• Mississippi Rural Physician Career Fair
    Set for April 21st at Jackson Marriott

    The third annual Rural Opportunities for Mississippi Physicians (ROMP) Career Fair is set for Saturday, April 21st at the Jackson Marriott. Held in conjunction with the Mississippi Academy of Family Physicians' Annual Spring Conference, ROMP provides students, residents, and physicians the opportunity to network, meet potential employers, and investigate special incentives such as loan forgiveness and repayment options.

    ROMP is specifically designed for primary care students and physicians who may be interested in relocating to rural or small town Mississippi communities. The Office of Mississippi Physician Workforce (OMPW) and the Mississippi Academy of Family Physicians (MAFP) co-host the annual event.

    Healthcare employers and representatives will have the opportunity to interact with current and rising physicians interested in working at hospitals, clinics, and agencies. Last year healthcare organizations showcased their businesses to more than 125 attendees. There will be one exhibit hall for the entire weekend, creating networking opportunities to three different groups of medical professionals. 

    Wendy Powell, Director of Marketing at Medical Assurance Company of Mississippi, said “As a company insuring physicians working and living in Mississippi, the ROMP Career Fair is a must for us. At MACM, we want to keep physicians in Mississippi for the benefit of all patients in the state. ROMP is a great opportunity to visit with medical students and residents (and our future insureds) and encourage them to practice in Mississippi.”

    Dr. John Mitchell, Director of the Office of Mississippi Workforce (OMPW) and founder of ROMP, was pleased with the enthusiastic turnout. “I’m glad to see this level of interest and involvement,” he said. “Improving Mississippi’s physician workforce is central to improving Mississippi’s healthcare. ROMP provides great opportunities to make new contacts that will, in turn, help students and residents launch new careers in their future home communities. 

    The Rural Route

    The demand for primary care physicians, especially those practicing in rural areas, is expected to sharply increase in the coming years. The rural population of those ages 55 to 75 is estimated to grow 30 percent between 2010 and 2020 due, in part, to retiring baby boomers migrating from urban areas. Nearly half of Mississippians live in rural areas where they experience many of the same health challenges as their metro counterparts.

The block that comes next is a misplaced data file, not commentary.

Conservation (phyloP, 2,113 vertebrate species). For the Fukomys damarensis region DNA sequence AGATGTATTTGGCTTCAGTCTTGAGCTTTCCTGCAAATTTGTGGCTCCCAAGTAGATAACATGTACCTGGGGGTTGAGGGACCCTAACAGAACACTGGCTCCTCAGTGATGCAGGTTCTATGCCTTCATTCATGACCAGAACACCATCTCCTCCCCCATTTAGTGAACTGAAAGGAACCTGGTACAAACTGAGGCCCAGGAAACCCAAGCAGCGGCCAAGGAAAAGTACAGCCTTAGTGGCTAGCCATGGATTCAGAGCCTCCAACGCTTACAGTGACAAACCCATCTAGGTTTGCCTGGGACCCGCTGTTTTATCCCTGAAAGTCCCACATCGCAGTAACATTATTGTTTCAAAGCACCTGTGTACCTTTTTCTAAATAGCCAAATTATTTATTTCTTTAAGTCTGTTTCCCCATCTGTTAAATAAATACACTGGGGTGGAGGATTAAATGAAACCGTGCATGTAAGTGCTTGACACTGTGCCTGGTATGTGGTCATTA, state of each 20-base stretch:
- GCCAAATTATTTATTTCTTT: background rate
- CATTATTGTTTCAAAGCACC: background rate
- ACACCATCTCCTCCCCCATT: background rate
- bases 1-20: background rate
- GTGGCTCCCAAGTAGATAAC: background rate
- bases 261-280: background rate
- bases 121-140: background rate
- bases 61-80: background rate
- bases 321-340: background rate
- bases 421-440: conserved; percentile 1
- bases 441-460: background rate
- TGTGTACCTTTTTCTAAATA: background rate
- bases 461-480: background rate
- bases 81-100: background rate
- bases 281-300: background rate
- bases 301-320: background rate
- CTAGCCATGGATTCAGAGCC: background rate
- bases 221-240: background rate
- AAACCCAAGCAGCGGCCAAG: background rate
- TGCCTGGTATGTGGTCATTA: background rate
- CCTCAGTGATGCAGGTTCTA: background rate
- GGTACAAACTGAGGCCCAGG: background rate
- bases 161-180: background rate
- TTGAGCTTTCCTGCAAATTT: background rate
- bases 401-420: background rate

Although still in last place at 185 physicians per 100,000 residents (compared to the national median of 251 per 100,000), the state fares better at retaining its graduates. Mississippi ranks fourth in keeping medical school graduates and 13th in retaining residents

    Craig Bullock, a fourth-year UMMC medical student and Mississippi Rural Physicians Scholarship recipient, plans to practice family medicine following graduation and residency. A native of Blue Springs, he understands the high demand for rural physicians. "I came to love the idea of primary care through my involvement with MRPSP activities as an undergraduate at North East Mississippi Community College," said Bullock. "I was strongly considering a career in medicine and MRPSP gave me the means to turn my dreams into a reachable goal." 

    ROMP is the result of a collaborative partnership of the following healthcare organizations:

    Mississippi Academy of Family Physicians
    Mississippi Hospital Association 
    Mississippi Osteopathic Medical Association 
    Mississippi Primary Health Care Association
    Mississippi Rural Health Association 
    Mississippi Rural Physicians Scholarship Program
    Mississippi State Medical Association 

    Office of Mississippi Physician Workforce 
    Office of Rural Health, Mississippi State Department of Health 
    University of Mississippi School of Medicine 
    William Carey University College of Osteopathic Medicine

    For more information, contact OMPW at 601-815-0650 or via email at info@ompw.org.


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